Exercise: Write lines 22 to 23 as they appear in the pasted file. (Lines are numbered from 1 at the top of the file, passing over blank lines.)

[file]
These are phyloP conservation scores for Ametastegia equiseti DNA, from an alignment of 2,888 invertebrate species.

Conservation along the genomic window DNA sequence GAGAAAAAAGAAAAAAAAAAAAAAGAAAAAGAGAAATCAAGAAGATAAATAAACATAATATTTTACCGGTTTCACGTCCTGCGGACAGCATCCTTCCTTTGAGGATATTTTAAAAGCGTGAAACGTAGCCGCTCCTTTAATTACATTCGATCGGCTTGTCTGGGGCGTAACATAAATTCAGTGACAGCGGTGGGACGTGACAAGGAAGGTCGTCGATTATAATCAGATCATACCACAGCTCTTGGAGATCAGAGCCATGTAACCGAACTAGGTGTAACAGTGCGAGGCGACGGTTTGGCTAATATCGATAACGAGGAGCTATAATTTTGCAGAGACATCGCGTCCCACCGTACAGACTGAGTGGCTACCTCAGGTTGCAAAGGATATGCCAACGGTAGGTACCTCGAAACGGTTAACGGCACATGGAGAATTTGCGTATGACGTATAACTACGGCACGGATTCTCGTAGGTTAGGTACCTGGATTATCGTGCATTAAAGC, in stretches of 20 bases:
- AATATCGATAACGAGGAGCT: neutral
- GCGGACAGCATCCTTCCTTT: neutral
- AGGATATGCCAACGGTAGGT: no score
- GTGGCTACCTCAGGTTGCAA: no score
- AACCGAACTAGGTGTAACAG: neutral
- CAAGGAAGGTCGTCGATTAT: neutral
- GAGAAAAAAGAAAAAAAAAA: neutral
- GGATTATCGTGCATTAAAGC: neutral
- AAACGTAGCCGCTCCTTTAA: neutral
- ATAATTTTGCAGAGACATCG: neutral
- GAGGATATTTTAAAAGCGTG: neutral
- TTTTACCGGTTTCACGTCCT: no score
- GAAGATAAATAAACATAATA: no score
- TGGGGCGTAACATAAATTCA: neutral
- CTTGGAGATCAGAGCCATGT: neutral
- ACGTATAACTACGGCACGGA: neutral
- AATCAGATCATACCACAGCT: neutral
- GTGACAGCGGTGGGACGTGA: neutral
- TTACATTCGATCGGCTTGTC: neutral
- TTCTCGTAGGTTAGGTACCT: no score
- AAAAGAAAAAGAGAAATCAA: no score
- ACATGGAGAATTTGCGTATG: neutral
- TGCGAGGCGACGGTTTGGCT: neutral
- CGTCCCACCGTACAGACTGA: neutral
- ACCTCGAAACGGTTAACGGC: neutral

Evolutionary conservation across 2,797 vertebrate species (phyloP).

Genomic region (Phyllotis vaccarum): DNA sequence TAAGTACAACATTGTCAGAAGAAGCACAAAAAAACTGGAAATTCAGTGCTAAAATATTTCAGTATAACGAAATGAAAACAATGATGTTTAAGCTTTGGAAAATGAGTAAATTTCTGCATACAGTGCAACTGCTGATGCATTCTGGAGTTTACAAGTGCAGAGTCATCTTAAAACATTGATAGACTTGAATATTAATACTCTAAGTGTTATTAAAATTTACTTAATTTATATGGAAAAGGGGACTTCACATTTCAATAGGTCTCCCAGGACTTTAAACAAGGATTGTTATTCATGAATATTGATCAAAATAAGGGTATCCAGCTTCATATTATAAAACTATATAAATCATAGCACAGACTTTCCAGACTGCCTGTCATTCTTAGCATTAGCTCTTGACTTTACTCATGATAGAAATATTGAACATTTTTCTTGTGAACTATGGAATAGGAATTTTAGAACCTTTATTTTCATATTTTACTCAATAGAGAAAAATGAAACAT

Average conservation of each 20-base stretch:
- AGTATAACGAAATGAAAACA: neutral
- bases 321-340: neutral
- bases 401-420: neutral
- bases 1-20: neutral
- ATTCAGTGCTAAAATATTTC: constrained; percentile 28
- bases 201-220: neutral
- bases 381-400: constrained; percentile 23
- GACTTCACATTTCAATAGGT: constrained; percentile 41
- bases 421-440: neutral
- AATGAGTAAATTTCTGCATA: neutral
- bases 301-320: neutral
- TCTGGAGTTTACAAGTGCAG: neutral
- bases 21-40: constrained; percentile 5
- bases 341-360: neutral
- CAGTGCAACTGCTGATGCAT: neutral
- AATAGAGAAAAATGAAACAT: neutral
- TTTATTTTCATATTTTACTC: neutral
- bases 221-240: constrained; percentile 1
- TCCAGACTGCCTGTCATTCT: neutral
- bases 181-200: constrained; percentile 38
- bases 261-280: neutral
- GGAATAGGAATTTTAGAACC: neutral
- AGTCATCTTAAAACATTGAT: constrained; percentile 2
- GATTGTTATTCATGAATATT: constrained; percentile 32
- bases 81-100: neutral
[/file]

- TTCTCGTAGGTTAGGTACCT: no score
- AAAAGAAAAAGAGAAATCAA: no score